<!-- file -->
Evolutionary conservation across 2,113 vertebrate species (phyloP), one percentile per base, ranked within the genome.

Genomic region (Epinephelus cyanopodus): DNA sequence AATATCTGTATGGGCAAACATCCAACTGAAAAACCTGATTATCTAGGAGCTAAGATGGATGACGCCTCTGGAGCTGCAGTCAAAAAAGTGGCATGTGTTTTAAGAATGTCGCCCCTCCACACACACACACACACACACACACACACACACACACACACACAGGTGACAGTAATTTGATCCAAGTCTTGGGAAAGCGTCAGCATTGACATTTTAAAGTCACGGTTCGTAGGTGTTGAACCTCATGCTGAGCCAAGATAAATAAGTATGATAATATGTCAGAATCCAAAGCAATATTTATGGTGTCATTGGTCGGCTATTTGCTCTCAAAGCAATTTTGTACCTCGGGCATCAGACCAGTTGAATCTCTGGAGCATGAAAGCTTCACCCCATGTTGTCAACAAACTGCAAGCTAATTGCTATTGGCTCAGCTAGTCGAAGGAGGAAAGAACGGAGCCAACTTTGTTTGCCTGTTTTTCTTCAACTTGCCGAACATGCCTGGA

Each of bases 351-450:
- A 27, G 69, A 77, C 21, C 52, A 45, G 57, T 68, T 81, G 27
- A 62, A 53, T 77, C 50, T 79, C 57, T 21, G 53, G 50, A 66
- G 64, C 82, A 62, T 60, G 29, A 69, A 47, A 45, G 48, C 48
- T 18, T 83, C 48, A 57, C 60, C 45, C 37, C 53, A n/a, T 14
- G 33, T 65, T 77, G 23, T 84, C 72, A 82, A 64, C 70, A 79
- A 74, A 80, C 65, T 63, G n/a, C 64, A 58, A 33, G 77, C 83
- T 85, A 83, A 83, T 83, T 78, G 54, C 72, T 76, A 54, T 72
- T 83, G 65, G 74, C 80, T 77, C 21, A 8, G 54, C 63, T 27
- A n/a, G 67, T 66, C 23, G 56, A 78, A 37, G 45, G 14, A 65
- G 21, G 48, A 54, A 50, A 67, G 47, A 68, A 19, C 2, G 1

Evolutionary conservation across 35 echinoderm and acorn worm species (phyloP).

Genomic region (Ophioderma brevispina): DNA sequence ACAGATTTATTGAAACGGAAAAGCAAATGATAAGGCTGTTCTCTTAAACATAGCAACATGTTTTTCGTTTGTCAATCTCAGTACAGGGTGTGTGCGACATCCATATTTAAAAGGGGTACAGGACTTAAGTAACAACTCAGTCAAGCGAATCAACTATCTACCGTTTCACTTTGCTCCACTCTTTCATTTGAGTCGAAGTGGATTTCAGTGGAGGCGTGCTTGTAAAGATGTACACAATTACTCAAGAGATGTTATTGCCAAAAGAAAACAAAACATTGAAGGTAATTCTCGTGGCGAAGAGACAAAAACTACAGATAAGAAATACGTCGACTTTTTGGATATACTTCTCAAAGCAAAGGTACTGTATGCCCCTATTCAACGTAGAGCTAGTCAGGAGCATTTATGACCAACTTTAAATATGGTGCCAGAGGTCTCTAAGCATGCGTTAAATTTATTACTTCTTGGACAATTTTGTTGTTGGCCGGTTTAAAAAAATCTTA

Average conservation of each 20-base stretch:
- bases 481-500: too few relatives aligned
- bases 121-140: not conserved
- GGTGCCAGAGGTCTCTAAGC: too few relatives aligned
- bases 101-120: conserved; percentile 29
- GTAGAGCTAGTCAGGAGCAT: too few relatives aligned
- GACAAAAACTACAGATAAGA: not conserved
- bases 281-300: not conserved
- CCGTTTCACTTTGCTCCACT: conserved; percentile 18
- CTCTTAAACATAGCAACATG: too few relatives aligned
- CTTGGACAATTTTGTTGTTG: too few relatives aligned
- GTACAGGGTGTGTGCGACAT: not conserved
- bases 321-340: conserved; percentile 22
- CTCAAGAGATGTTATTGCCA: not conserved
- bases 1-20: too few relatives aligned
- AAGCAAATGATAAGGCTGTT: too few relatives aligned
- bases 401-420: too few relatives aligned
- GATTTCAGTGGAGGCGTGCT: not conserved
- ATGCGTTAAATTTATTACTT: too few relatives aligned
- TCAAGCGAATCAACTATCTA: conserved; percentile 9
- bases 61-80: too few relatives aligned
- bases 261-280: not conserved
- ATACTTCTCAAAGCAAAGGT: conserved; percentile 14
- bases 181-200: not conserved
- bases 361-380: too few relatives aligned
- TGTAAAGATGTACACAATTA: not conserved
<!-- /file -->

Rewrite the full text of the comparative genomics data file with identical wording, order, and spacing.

Evolutionary conservation across 2,113 vertebrate species (phyloP), one percentile per base, ranked within the genome.

Genomic region (Epinephelus cyanopodus): DNA sequence AATATCTGTATGGGCAAACATCCAACTGAAAAACCTGATTATCTAGGAGCTAAGATGGATGACGCCTCTGGAGCTGCAGTCAAAAAAGTGGCATGTGTTTTAAGAATGTCGCCCCTCCACACACACACACACACACACACACACACACACACACACACACAGGTGACAGTAATTTGATCCAAGTCTTGGGAAAGCGTCAGCATTGACATTTTAAAGTCACGGTTCGTAGGTGTTGAACCTCATGCTGAGCCAAGATAAATAAGTATGATAATATGTCAGAATCCAAAGCAATATTTATGGTGTCATTGGTCGGCTATTTGCTCTCAAAGCAATTTTGTACCTCGGGCATCAGACCAGTTGAATCTCTGGAGCATGAAAGCTTCACCCCATGTTGTCAACAAACTGCAAGCTAATTGCTATTGGCTCAGCTAGTCGAAGGAGGAAAGAACGGAGCCAACTTTGTTTGCCTGTTTTTCTTCAACTTGCCGAACATGCCTGGA

Each of bases 351-450:
- A 27, G 69, A 77, C 21, C 52, A 45, G 57, T 68, T 81, G 27
- A 62, A 53, T 77, C 50, T 79, C 57, T 21, G 53, G 50, A 66
- G 64, C 82, A 62, T 60, G 29, A 69, A 47, A 45, G 48, C 48
- T 18, T 83, C 48, A 57, C 60, C 45, C 37, C 53, A n/a, T 14
- G 33, T 65, T 77, G 23, T 84, C 72, A 82, A 64, C 70, A 79
- A 74, A 80, C 65, T 63, G n/a, C 64, A 58, A 33, G 77, C 83
- T 85, A 83, A 83, T 83, T 78, G 54, C 72, T 76, A 54, T 72
- T 83, G 65, G 74, C 80, T 77, C 21, A 8, G 54, C 63, T 27
- A n/a, G 67, T 66, C 23, G 56, A 78, A 37, G 45, G 14, A 65
- G 21, G 48, A 54, A 50, A 67, G 47, A 68, A 19, C 2, G 1

Evolutionary conservation across 35 echinoderm and acorn worm species (phyloP).

Genomic region (Ophioderma brevispina): DNA sequence ACAGATTTATTGAAACGGAAAAGCAAATGATAAGGCTGTTCTCTTAAACATAGCAACATGTTTTTCGTTTGTCAATCTCAGTACAGGGTGTGTGCGACATCCATATTTAAAAGGGGTACAGGACTTAAGTAACAACTCAGTCAAGCGAATCAACTATCTACCGTTTCACTTTGCTCCACTCTTTCATTTGAGTCGAAGTGGATTTCAGTGGAGGCGTGCTTGTAAAGATGTACACAATTACTCAAGAGATGTTATTGCCAAAAGAAAACAAAACATTGAAGGTAATTCTCGTGGCGAAGAGACAAAAACTACAGATAAGAAATACGTCGACTTTTTGGATATACTTCTCAAAGCAAAGGTACTGTATGCCCCTATTCAACGTAGAGCTAGTCAGGAGCATTTATGACCAACTTTAAATATGGTGCCAGAGGTCTCTAAGCATGCGTTAAATTTATTACTTCTTGGACAATTTTGTTGTTGGCCGGTTTAAAAAAATCTTA

Average conservation of each 20-base stretch:
- bases 481-500: too few relatives aligned
- bases 121-140: not conserved
- GGTGCCAGAGGTCTCTAAGC: too few relatives aligned
- bases 101-120: conserved; percentile 29
- GTAGAGCTAGTCAGGAGCAT: too few relatives aligned
- GACAAAAACTACAGATAAGA: not conserved
- bases 281-300: not conserved
- CCGTTTCACTTTGCTCCACT: conserved; percentile 18
- CTCTTAAACATAGCAACATG: too few relatives aligned
- CTTGGACAATTTTGTTGTTG: too few relatives aligned
- GTACAGGGTGTGTGCGACAT: not conserved
- bases 321-340: conserved; percentile 22
- CTCAAGAGATGTTATTGCCA: not conserved
- bases 1-20: too few relatives aligned
- AAGCAAATGATAAGGCTGTT: too few relatives aligned
- bases 401-420: too few relatives aligned
- GATTTCAGTGGAGGCGTGCT: not conserved
- ATGCGTTAAATTTATTACTT: too few relatives aligned
- TCAAGCGAATCAACTATCTA: conserved; percentile 9
- bases 61-80: too few relatives aligned
- bases 261-280: not conserved
- ATACTTCTCAAAGCAAAGGT: conserved; percentile 14
- bases 181-200: not conserved
- bases 361-380: too few relatives aligned
- TGTAAAGATGTACACAATTA: not conserved